Jan. 8, 2011, marks the 76th birthday of Elvis Presley. In remembrance of "the King," we suggest that you put on your blue suede shoes and pick up one of these books.

  • See how a video game outsold the top movie, book, and DVD

    See how a video game outsold the top movie, book, and DVD

    Few companies enjoy paydays quite like Activision's. In November, the video-game publisher released Call of Duty: Black Ops, a cold-war military thriller that not only became the most lucrative game launch ever, but also made more money in 24 hours than any book, movie, or album in entertainment history.

  • Bestselling books the week of 1/6/2011, according to IndieBound*

    Bestselling books the week of 1/6/2011, according to IndieBound*

    What's selling best in independent bookstores across America.

  • Egypt's Copts: A closer look at Coptic Christianity

    Egypt's Copts: A closer look at Coptic Christianity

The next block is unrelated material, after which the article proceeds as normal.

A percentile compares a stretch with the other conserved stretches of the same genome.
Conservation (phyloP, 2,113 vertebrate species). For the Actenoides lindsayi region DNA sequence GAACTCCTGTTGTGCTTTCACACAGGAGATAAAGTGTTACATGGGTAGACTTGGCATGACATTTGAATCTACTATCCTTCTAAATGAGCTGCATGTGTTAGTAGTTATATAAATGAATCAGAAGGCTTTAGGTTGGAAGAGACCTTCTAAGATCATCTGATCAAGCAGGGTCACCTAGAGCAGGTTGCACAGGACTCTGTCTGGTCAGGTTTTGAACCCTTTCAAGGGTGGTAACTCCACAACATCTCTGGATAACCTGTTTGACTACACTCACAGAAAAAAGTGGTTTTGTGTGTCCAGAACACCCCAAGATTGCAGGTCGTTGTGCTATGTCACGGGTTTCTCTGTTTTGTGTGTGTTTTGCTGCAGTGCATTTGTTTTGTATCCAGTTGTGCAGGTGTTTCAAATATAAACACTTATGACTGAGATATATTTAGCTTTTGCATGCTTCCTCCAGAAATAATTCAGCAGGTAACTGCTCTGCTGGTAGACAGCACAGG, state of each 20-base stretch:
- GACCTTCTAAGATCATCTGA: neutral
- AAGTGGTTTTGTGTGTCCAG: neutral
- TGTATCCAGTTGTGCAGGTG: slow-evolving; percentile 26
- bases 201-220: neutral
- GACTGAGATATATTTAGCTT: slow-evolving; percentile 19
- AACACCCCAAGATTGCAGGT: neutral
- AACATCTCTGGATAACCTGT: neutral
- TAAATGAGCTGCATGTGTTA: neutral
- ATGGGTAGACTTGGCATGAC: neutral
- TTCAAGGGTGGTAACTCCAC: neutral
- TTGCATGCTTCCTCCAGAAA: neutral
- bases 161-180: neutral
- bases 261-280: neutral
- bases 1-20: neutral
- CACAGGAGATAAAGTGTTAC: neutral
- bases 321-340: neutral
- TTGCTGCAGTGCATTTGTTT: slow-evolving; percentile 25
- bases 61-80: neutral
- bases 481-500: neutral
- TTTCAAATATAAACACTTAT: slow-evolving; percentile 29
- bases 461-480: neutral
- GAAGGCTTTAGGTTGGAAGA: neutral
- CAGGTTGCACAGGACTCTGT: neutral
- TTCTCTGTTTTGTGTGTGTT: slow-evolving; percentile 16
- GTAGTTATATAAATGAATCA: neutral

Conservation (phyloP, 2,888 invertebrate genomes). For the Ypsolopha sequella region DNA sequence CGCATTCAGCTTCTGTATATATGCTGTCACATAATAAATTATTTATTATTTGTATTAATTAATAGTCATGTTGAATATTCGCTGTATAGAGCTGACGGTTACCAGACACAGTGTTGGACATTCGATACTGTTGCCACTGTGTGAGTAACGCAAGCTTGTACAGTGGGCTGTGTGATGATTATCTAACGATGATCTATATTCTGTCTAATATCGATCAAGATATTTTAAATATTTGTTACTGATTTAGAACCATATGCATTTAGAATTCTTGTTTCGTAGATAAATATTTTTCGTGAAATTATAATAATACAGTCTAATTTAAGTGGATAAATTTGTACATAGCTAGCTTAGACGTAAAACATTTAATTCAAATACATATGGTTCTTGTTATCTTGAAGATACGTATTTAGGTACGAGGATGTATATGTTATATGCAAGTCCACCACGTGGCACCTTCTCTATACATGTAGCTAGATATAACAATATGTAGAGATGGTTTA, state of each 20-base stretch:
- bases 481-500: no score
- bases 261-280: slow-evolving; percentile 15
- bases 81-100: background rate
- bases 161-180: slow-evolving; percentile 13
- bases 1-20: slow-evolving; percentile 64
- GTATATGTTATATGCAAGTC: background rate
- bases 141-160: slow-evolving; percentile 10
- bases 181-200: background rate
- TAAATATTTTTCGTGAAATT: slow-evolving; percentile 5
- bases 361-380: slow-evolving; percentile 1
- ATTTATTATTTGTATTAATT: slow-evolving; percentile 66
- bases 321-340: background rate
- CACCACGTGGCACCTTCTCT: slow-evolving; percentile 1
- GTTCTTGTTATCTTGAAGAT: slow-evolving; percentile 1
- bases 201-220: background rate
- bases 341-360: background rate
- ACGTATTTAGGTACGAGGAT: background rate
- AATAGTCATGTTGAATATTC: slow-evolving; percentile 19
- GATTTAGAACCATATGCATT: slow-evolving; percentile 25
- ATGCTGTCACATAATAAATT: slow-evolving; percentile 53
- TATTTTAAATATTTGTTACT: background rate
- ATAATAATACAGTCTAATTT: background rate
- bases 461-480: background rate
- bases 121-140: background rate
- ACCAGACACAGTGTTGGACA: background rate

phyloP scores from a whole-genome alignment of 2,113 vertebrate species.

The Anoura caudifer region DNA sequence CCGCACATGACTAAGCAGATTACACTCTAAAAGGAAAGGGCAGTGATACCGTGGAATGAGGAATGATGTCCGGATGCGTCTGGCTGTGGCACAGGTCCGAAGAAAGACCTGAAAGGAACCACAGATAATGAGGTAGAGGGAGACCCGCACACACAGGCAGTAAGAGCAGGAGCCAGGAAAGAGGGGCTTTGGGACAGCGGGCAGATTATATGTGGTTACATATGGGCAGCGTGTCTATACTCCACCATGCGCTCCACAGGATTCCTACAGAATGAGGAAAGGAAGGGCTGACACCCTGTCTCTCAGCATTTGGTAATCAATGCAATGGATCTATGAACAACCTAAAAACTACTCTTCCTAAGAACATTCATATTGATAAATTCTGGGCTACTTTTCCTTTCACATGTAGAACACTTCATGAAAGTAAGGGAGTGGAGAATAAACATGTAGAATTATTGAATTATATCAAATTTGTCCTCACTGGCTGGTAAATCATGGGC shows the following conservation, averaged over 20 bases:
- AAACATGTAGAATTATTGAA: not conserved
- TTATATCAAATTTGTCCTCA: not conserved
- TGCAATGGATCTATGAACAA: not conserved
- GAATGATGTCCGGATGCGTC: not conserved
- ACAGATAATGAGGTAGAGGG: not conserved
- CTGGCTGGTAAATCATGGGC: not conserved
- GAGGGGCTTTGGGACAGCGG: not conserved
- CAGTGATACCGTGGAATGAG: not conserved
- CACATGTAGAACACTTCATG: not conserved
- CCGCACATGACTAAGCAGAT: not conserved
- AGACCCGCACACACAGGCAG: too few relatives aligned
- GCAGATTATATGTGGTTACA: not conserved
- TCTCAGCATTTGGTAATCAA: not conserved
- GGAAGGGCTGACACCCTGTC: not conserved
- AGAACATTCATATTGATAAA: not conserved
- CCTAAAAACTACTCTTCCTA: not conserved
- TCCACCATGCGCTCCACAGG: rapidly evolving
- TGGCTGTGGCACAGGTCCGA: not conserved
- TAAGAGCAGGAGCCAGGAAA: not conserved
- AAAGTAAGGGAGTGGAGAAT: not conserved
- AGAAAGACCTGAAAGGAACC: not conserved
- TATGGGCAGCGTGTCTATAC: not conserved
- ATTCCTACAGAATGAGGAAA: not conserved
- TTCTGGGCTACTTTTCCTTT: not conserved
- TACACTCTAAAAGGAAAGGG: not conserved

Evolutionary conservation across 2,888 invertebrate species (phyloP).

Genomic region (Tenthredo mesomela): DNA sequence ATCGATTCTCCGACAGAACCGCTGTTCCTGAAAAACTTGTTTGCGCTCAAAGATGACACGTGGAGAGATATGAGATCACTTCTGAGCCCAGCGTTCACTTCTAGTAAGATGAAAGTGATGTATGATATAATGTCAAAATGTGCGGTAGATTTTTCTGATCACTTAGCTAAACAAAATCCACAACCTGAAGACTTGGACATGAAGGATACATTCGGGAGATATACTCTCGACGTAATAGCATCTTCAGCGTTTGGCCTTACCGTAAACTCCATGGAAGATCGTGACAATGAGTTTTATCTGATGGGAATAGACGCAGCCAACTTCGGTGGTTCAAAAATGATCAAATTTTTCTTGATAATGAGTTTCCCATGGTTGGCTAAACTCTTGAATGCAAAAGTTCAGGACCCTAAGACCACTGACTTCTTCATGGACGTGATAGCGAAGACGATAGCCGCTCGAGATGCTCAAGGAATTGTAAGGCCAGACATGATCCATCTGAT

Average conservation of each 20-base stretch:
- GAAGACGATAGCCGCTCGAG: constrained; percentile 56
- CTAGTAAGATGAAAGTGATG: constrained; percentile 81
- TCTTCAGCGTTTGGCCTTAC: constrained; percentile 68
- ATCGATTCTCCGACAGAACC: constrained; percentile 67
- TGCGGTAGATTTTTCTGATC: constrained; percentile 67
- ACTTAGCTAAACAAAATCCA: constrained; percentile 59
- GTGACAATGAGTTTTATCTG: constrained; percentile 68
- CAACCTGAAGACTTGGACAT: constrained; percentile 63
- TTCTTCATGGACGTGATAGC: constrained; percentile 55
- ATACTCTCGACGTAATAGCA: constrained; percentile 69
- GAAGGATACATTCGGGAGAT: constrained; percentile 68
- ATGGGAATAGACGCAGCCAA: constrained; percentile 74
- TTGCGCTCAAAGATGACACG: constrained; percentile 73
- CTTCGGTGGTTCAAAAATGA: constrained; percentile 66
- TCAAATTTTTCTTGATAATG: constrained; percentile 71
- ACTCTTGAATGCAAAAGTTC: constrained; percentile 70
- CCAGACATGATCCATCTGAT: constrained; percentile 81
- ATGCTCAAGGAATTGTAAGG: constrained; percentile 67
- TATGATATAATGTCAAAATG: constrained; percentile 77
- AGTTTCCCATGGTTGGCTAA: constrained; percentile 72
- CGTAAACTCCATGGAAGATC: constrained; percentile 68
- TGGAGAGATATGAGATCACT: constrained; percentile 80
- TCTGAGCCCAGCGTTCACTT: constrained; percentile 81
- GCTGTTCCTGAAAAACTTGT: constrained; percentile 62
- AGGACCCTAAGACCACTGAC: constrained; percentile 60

Egyptian Copts have been thrust into the global spotlight since a New Year’s attack on a Coptic church in Alexandria, Egypt, killed more than 20 people. Though often overlooked in a predominantly Muslim region, the Coptic Orthodox Church is the main Christian denomination in Egypt, with more than 7 million Copts.

  • Food safety law: Six ways it will make food safer

    Food safety law: Six ways it will make food safer

    With the stroke of a pen, President Obama on Tuesday inaugurated the biggest reform in food safety in years. The Food Safety Modernization Act contains changes in rules and procedures that only a bureaucrat could love. Some Republicans threaten to prevent funding its reforms. Still, the law has unusually broad support in Congress, the food industry, and consumer groups. Here are its Top 6 reforms, which will make your food safer:

  • Five ways Republicans will change the House

    Five ways Republicans will change the House